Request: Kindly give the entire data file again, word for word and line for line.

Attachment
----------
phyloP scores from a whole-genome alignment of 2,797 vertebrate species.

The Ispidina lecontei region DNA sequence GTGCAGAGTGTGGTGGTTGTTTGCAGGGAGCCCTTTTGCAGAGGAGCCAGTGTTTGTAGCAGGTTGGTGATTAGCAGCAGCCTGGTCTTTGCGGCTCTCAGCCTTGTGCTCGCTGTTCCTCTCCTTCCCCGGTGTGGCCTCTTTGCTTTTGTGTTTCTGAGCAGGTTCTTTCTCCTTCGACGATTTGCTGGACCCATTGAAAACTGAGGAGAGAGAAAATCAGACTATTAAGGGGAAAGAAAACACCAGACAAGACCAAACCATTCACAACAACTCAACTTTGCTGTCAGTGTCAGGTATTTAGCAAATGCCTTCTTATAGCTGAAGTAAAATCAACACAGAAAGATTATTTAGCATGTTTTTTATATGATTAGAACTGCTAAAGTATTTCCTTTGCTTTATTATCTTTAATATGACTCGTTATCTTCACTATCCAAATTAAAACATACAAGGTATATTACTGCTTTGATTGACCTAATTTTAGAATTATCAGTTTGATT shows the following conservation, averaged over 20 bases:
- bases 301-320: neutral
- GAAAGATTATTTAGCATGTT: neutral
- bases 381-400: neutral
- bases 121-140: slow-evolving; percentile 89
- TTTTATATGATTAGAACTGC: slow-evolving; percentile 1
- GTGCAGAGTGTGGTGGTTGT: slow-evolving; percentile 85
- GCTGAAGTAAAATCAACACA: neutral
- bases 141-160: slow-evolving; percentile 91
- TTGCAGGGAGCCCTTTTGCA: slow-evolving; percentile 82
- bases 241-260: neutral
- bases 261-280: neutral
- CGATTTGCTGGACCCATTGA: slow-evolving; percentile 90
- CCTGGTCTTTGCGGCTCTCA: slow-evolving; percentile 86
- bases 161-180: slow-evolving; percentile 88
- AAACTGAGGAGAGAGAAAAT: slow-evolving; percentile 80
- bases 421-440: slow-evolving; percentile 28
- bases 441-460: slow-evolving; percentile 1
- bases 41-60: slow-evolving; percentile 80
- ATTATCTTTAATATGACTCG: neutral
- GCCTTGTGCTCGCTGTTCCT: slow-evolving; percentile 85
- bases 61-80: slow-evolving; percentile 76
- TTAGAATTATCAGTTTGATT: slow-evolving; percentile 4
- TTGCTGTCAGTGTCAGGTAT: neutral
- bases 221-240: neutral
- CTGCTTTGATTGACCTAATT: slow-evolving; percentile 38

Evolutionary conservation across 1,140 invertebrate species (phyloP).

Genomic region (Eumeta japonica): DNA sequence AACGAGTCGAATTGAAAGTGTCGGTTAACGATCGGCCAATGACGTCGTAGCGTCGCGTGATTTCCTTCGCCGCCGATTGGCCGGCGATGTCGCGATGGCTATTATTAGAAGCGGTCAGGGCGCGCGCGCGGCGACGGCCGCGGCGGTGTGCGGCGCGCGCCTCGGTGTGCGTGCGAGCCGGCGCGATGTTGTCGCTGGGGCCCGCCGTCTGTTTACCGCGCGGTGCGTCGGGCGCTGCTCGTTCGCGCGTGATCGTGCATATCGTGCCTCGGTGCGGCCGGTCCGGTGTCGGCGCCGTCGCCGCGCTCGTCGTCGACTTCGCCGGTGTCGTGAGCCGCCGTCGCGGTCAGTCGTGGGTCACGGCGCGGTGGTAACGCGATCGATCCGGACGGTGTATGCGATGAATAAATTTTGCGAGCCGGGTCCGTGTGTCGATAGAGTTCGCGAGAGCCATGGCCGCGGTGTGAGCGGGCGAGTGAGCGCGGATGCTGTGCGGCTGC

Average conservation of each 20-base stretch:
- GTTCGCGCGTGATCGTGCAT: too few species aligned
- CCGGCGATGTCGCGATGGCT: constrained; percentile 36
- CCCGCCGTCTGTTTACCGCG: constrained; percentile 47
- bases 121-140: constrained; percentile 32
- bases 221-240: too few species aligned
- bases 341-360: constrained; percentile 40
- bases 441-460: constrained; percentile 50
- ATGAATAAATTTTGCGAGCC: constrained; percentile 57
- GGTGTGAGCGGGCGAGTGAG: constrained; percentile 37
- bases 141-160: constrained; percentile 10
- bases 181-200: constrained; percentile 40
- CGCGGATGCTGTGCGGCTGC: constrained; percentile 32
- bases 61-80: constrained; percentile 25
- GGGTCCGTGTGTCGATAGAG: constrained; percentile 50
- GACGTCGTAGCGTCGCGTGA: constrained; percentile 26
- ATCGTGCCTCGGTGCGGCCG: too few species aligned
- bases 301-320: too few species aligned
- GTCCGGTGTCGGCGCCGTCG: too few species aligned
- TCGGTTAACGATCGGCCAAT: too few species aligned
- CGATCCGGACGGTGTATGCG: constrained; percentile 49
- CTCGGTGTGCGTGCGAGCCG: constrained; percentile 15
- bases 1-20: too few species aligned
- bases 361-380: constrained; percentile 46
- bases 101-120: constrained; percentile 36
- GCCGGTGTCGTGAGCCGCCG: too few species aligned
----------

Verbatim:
phyloP scores from a whole-genome alignment of 2,797 vertebrate species.

The Ispidina lecontei region DNA sequence GTGCAGAGTGTGGTGGTTGTTTGCAGGGAGCCCTTTTGCAGAGGAGCCAGTGTTTGTAGCAGGTTGGTGATTAGCAGCAGCCTGGTCTTTGCGGCTCTCAGCCTTGTGCTCGCTGTTCCTCTCCTTCCCCGGTGTGGCCTCTTTGCTTTTGTGTTTCTGAGCAGGTTCTTTCTCCTTCGACGATTTGCTGGACCCATTGAAAACTGAGGAGAGAGAAAATCAGACTATTAAGGGGAAAGAAAACACCAGACAAGACCAAACCATTCACAACAACTCAACTTTGCTGTCAGTGTCAGGTATTTAGCAAATGCCTTCTTATAGCTGAAGTAAAATCAACACAGAAAGATTATTTAGCATGTTTTTTATATGATTAGAACTGCTAAAGTATTTCCTTTGCTTTATTATCTTTAATATGACTCGTTATCTTCACTATCCAAATTAAAACATACAAGGTATATTACTGCTTTGATTGACCTAATTTTAGAATTATCAGTTTGATT shows the following conservation, averaged over 20 bases:
- bases 301-320: neutral
- GAAAGATTATTTAGCATGTT: neutral
- bases 381-400: neutral
- bases 121-140: slow-evolving; percentile 89
- TTTTATATGATTAGAACTGC: slow-evolving; percentile 1
- GTGCAGAGTGTGGTGGTTGT: slow-evolving; percentile 85
- GCTGAAGTAAAATCAACACA: neutral
- bases 141-160: slow-evolving; percentile 91
- TTGCAGGGAGCCCTTTTGCA: slow-evolving; percentile 82
- bases 241-260: neutral
- bases 261-280: neutral
- CGATTTGCTGGACCCATTGA: slow-evolving; percentile 90
- CCTGGTCTTTGCGGCTCTCA: slow-evolving; percentile 86
- bases 161-180: slow-evolving; percentile 88
- AAACTGAGGAGAGAGAAAAT: slow-evolving; percentile 80
- bases 421-440: slow-evolving; percentile 28
- bases 441-460: slow-evolving; percentile 1
- bases 41-60: slow-evolving; percentile 80
- ATTATCTTTAATATGACTCG: neutral
- GCCTTGTGCTCGCTGTTCCT: slow-evolving; percentile 85
- bases 61-80: slow-evolving; percentile 76
- TTAGAATTATCAGTTTGATT: slow-evolving; percentile 4
- TTGCTGTCAGTGTCAGGTAT: neutral
- bases 221-240: neutral
- CTGCTTTGATTGACCTAATT: slow-evolving; percentile 38

Evolutionary conservation across 1,140 invertebrate species (phyloP).

Genomic region (Eumeta japonica): DNA sequence AACGAGTCGAATTGAAAGTGTCGGTTAACGATCGGCCAATGACGTCGTAGCGTCGCGTGATTTCCTTCGCCGCCGATTGGCCGGCGATGTCGCGATGGCTATTATTAGAAGCGGTCAGGGCGCGCGCGCGGCGACGGCCGCGGCGGTGTGCGGCGCGCGCCTCGGTGTGCGTGCGAGCCGGCGCGATGTTGTCGCTGGGGCCCGCCGTCTGTTTACCGCGCGGTGCGTCGGGCGCTGCTCGTTCGCGCGTGATCGTGCATATCGTGCCTCGGTGCGGCCGGTCCGGTGTCGGCGCCGTCGCCGCGCTCGTCGTCGACTTCGCCGGTGTCGTGAGCCGCCGTCGCGGTCAGTCGTGGGTCACGGCGCGGTGGTAACGCGATCGATCCGGACGGTGTATGCGATGAATAAATTTTGCGAGCCGGGTCCGTGTGTCGATAGAGTTCGCGAGAGCCATGGCCGCGGTGTGAGCGGGCGAGTGAGCGCGGATGCTGTGCGGCTGC

Average conservation of each 20-base stretch:
- GTTCGCGCGTGATCGTGCAT: too few species aligned
- CCGGCGATGTCGCGATGGCT: constrained; percentile 36
- CCCGCCGTCTGTTTACCGCG: constrained; percentile 47
- bases 121-140: constrained; percentile 32
- bases 221-240: too few species aligned
- bases 341-360: constrained; percentile 40
- bases 441-460: constrained; percentile 50
- ATGAATAAATTTTGCGAGCC: constrained; percentile 57
- GGTGTGAGCGGGCGAGTGAG: constrained; percentile 37
- bases 141-160: constrained; percentile 10
- bases 181-200: constrained; percentile 40
- CGCGGATGCTGTGCGGCTGC: constrained; percentile 32
- bases 61-80: constrained; percentile 25
- GGGTCCGTGTGTCGATAGAG: constrained; percentile 50
- GACGTCGTAGCGTCGCGTGA: constrained; percentile 26
- ATCGTGCCTCGGTGCGGCCG: too few species aligned
- bases 301-320: too few species aligned
- GTCCGGTGTCGGCGCCGTCG: too few species aligned
- TCGGTTAACGATCGGCCAAT: too few species aligned
- CGATCCGGACGGTGTATGCG: constrained; percentile 49
- CTCGGTGTGCGTGCGAGCCG: constrained; percentile 15
- bases 1-20: too few species aligned
- bases 361-380: constrained; percentile 46
- bases 101-120: constrained; percentile 36
- GCCGGTGTCGTGAGCCGCCG: too few species aligned